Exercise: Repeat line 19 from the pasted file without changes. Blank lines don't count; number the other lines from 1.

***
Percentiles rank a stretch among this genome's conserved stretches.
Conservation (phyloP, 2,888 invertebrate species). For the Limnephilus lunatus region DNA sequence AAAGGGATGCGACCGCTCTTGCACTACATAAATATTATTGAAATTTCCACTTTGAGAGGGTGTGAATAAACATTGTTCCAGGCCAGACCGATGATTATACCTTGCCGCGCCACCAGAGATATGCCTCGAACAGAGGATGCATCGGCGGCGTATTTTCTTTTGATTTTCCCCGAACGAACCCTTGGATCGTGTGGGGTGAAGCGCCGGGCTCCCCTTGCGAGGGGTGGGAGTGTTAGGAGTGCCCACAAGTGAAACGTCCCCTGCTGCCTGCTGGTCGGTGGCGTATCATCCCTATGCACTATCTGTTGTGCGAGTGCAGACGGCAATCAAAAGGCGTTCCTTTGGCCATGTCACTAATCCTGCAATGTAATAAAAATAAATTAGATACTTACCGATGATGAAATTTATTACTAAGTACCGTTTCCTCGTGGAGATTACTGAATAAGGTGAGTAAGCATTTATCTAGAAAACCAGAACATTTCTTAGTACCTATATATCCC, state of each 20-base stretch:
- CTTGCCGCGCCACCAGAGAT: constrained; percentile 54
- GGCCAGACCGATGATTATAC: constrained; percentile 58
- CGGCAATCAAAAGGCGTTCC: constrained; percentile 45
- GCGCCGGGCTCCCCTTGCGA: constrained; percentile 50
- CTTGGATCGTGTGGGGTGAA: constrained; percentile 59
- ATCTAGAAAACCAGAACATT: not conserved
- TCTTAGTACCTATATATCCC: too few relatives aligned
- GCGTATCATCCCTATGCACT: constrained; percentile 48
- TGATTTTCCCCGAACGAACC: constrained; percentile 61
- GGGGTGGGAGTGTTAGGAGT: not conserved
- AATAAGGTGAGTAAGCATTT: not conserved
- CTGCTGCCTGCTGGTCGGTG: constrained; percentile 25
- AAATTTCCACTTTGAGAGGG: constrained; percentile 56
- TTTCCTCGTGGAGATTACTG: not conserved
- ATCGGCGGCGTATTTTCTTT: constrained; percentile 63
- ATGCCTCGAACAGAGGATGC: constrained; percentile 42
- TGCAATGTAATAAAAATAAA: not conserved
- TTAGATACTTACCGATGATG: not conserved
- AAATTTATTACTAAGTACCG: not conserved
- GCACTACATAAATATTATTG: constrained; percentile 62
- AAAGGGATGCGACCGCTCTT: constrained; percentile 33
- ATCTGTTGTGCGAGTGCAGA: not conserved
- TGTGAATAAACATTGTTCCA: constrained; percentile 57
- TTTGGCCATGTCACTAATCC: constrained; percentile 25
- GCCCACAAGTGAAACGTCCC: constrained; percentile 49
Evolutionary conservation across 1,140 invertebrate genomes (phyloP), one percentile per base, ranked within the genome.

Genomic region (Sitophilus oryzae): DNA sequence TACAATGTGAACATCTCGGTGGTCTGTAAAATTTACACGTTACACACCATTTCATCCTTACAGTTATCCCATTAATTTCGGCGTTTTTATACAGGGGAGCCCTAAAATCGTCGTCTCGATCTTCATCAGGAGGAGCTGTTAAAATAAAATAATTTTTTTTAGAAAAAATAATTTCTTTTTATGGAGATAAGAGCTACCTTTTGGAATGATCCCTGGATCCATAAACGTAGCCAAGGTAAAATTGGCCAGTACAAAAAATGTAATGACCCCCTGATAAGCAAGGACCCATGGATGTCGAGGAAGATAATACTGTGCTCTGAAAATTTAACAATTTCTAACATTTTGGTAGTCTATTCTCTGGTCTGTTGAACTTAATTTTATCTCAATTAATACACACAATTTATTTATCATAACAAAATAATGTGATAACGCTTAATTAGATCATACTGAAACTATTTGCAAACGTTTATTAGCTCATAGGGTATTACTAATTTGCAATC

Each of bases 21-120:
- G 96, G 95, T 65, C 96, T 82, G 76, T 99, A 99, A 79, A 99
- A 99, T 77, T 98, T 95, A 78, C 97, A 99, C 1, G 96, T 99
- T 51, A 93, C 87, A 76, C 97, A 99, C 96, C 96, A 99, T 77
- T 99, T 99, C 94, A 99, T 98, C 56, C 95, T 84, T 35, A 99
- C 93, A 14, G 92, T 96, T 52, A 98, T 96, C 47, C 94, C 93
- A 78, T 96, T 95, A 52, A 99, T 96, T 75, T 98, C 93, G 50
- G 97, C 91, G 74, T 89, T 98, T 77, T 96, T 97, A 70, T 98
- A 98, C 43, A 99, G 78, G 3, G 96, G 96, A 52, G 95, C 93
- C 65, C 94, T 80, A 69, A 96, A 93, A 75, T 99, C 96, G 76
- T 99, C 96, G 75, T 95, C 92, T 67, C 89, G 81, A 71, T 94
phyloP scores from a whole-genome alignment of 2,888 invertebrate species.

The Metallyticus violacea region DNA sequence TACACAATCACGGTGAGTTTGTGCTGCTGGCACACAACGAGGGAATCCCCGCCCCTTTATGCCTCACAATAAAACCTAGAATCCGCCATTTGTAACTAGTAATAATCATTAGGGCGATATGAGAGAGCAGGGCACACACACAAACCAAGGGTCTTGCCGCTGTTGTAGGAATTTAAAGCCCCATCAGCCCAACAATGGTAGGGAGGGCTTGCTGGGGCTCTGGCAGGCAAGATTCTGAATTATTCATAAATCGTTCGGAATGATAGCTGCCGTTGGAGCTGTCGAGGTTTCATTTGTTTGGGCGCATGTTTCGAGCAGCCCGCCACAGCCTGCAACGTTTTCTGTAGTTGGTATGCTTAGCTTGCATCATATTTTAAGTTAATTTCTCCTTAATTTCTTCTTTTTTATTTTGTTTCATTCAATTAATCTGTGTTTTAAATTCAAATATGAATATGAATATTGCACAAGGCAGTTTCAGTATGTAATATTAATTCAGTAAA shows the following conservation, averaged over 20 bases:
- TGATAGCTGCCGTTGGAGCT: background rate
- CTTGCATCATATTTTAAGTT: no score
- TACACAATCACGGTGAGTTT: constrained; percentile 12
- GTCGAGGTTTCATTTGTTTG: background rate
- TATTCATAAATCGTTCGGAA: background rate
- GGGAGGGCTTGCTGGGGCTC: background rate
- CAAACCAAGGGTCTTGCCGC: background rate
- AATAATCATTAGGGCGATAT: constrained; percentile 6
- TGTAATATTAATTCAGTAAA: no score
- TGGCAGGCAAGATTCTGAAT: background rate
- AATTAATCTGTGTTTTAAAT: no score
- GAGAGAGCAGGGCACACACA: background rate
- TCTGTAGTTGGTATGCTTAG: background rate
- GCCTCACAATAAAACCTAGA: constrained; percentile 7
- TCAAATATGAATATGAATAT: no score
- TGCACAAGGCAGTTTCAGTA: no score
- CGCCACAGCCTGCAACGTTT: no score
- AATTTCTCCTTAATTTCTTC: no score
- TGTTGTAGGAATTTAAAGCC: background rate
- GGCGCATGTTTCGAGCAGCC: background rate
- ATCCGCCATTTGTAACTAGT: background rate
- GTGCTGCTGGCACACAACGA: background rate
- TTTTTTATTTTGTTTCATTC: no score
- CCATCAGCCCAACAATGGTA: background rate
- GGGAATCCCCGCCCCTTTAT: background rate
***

- TGCAATGTAATAAAAATAAA: not conserved